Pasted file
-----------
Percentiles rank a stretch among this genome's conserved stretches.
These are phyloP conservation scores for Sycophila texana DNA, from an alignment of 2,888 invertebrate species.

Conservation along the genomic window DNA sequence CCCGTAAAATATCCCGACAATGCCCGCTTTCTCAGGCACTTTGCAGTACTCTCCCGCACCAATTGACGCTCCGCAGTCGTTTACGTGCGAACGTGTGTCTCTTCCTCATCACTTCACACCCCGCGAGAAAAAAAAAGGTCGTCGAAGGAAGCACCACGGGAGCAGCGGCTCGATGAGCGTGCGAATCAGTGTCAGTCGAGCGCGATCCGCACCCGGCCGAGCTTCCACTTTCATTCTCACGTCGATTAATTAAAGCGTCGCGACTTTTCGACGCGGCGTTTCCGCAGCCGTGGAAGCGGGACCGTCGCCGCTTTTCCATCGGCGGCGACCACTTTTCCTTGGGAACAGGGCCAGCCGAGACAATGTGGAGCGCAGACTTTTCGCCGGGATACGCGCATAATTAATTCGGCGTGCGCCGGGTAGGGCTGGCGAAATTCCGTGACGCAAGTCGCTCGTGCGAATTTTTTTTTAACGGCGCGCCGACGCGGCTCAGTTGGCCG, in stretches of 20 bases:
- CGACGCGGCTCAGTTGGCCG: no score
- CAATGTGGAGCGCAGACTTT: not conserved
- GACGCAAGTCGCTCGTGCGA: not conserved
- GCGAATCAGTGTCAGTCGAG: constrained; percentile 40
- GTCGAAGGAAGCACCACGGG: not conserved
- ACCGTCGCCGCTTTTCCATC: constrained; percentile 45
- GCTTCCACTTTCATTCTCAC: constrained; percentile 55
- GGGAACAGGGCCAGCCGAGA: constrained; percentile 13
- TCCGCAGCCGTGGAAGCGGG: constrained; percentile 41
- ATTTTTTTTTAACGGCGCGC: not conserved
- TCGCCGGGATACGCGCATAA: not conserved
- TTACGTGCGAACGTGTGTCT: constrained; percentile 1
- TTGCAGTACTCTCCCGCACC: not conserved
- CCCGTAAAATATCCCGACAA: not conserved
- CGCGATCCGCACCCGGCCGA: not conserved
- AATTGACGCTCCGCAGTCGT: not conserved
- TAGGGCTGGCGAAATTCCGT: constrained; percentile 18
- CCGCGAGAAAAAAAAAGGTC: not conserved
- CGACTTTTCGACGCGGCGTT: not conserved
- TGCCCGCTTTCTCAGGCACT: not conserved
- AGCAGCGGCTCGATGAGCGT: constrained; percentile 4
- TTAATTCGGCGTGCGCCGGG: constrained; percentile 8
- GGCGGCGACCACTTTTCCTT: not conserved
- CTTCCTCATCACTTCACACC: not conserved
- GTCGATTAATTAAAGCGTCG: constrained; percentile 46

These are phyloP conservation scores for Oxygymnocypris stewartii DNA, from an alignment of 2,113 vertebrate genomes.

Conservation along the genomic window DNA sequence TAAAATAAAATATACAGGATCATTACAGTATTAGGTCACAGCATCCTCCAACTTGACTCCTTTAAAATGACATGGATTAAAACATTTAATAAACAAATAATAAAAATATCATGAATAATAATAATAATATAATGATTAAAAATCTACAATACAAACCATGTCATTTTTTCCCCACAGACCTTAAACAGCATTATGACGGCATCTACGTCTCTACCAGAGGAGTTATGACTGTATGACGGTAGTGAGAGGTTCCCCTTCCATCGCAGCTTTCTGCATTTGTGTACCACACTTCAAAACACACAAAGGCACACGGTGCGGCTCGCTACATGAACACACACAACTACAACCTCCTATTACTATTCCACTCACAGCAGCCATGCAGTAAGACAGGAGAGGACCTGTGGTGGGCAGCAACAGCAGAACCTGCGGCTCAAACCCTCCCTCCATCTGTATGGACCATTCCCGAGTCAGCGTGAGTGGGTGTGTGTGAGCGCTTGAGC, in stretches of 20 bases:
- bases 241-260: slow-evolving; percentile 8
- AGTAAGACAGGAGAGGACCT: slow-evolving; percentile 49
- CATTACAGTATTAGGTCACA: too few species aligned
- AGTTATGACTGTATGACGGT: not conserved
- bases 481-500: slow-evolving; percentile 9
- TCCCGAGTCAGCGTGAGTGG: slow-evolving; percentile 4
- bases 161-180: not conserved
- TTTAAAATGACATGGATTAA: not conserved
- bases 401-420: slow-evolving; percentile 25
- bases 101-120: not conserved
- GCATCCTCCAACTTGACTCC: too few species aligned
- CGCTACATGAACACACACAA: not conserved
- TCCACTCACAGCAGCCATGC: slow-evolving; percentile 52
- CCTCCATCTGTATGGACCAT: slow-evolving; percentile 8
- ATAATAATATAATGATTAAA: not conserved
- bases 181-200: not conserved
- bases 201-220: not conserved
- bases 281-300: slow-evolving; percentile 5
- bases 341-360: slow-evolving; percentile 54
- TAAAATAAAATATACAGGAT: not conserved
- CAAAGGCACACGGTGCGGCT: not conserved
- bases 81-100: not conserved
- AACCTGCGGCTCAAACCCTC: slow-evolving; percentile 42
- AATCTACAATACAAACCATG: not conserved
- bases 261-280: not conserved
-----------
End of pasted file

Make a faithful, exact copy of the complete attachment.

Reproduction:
Percentiles rank a stretch among this genome's conserved stretches.
These are phyloP conservation scores for Sycophila texana DNA, from an alignment of 2,888 invertebrate species.

Conservation along the genomic window DNA sequence CCCGTAAAATATCCCGACAATGCCCGCTTTCTCAGGCACTTTGCAGTACTCTCCCGCACCAATTGACGCTCCGCAGTCGTTTACGTGCGAACGTGTGTCTCTTCCTCATCACTTCACACCCCGCGAGAAAAAAAAAGGTCGTCGAAGGAAGCACCACGGGAGCAGCGGCTCGATGAGCGTGCGAATCAGTGTCAGTCGAGCGCGATCCGCACCCGGCCGAGCTTCCACTTTCATTCTCACGTCGATTAATTAAAGCGTCGCGACTTTTCGACGCGGCGTTTCCGCAGCCGTGGAAGCGGGACCGTCGCCGCTTTTCCATCGGCGGCGACCACTTTTCCTTGGGAACAGGGCCAGCCGAGACAATGTGGAGCGCAGACTTTTCGCCGGGATACGCGCATAATTAATTCGGCGTGCGCCGGGTAGGGCTGGCGAAATTCCGTGACGCAAGTCGCTCGTGCGAATTTTTTTTTAACGGCGCGCCGACGCGGCTCAGTTGGCCG, in stretches of 20 bases:
- CGACGCGGCTCAGTTGGCCG: no score
- CAATGTGGAGCGCAGACTTT: not conserved
- GACGCAAGTCGCTCGTGCGA: not conserved
- GCGAATCAGTGTCAGTCGAG: constrained; percentile 40
- GTCGAAGGAAGCACCACGGG: not conserved
- ACCGTCGCCGCTTTTCCATC: constrained; percentile 45
- GCTTCCACTTTCATTCTCAC: constrained; percentile 55
- GGGAACAGGGCCAGCCGAGA: constrained; percentile 13
- TCCGCAGCCGTGGAAGCGGG: constrained; percentile 41
- ATTTTTTTTTAACGGCGCGC: not conserved
- TCGCCGGGATACGCGCATAA: not conserved
- TTACGTGCGAACGTGTGTCT: constrained; percentile 1
- TTGCAGTACTCTCCCGCACC: not conserved
- CCCGTAAAATATCCCGACAA: not conserved
- CGCGATCCGCACCCGGCCGA: not conserved
- AATTGACGCTCCGCAGTCGT: not conserved
- TAGGGCTGGCGAAATTCCGT: constrained; percentile 18
- CCGCGAGAAAAAAAAAGGTC: not conserved
- CGACTTTTCGACGCGGCGTT: not conserved
- TGCCCGCTTTCTCAGGCACT: not conserved
- AGCAGCGGCTCGATGAGCGT: constrained; percentile 4
- TTAATTCGGCGTGCGCCGGG: constrained; percentile 8
- GGCGGCGACCACTTTTCCTT: not conserved
- CTTCCTCATCACTTCACACC: not conserved
- GTCGATTAATTAAAGCGTCG: constrained; percentile 46

These are phyloP conservation scores for Oxygymnocypris stewartii DNA, from an alignment of 2,113 vertebrate genomes.

Conservation along the genomic window DNA sequence TAAAATAAAATATACAGGATCATTACAGTATTAGGTCACAGCATCCTCCAACTTGACTCCTTTAAAATGACATGGATTAAAACATTTAATAAACAAATAATAAAAATATCATGAATAATAATAATAATATAATGATTAAAAATCTACAATACAAACCATGTCATTTTTTCCCCACAGACCTTAAACAGCATTATGACGGCATCTACGTCTCTACCAGAGGAGTTATGACTGTATGACGGTAGTGAGAGGTTCCCCTTCCATCGCAGCTTTCTGCATTTGTGTACCACACTTCAAAACACACAAAGGCACACGGTGCGGCTCGCTACATGAACACACACAACTACAACCTCCTATTACTATTCCACTCACAGCAGCCATGCAGTAAGACAGGAGAGGACCTGTGGTGGGCAGCAACAGCAGAACCTGCGGCTCAAACCCTCCCTCCATCTGTATGGACCATTCCCGAGTCAGCGTGAGTGGGTGTGTGTGAGCGCTTGAGC, in stretches of 20 bases:
- bases 241-260: slow-evolving; percentile 8
- AGTAAGACAGGAGAGGACCT: slow-evolving; percentile 49
- CATTACAGTATTAGGTCACA: too few species aligned
- AGTTATGACTGTATGACGGT: not conserved
- bases 481-500: slow-evolving; percentile 9
- TCCCGAGTCAGCGTGAGTGG: slow-evolving; percentile 4
- bases 161-180: not conserved
- TTTAAAATGACATGGATTAA: not conserved
- bases 401-420: slow-evolving; percentile 25
- bases 101-120: not conserved
- GCATCCTCCAACTTGACTCC: too few species aligned
- CGCTACATGAACACACACAA: not conserved
- TCCACTCACAGCAGCCATGC: slow-evolving; percentile 52
- CCTCCATCTGTATGGACCAT: slow-evolving; percentile 8
- ATAATAATATAATGATTAAA: not conserved
- bases 181-200: not conserved
- bases 201-220: not conserved
- bases 281-300: slow-evolving; percentile 5
- bases 341-360: slow-evolving; percentile 54
- TAAAATAAAATATACAGGAT: not conserved
- CAAAGGCACACGGTGCGGCT: not conserved
- bases 81-100: not conserved
- AACCTGCGGCTCAAACCCTC: slow-evolving; percentile 42
- AATCTACAATACAAACCATG: not conserved
- bases 261-280: not conserved